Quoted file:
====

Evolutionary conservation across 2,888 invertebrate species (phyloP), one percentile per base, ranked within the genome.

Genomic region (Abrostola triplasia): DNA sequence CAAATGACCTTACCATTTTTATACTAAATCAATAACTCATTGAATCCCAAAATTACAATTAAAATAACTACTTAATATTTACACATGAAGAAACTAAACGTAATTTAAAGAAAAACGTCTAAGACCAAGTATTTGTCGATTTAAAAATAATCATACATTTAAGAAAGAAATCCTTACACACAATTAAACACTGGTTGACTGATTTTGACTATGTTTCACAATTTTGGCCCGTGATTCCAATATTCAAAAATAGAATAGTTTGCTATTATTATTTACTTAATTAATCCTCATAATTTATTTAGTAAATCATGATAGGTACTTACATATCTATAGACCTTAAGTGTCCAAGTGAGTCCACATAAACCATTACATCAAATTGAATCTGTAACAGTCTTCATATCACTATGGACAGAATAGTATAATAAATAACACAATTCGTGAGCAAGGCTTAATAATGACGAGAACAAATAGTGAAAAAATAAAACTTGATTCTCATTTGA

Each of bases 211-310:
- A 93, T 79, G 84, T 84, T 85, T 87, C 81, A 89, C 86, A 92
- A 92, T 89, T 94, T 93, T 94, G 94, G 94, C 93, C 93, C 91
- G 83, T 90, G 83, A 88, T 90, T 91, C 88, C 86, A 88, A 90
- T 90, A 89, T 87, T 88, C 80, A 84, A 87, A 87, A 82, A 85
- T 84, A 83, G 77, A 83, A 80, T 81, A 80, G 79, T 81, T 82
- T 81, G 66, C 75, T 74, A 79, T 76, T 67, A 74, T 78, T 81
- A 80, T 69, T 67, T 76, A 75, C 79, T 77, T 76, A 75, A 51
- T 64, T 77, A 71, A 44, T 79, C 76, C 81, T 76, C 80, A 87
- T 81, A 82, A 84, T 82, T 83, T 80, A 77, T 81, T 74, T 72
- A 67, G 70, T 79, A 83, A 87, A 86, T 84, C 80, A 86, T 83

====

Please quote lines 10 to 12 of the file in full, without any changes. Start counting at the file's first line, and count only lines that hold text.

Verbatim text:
- A 80, T 69, T 67, T 76, A 75, C 79, T 77, T 76, A 75, A 51
- T 64, T 77, A 71, A 44, T 79, C 76, C 81, T 76, C 80, A 87
- T 81, A 82, A 84, T 82, T 83, T 80, A 77, T 81, T 74, T 72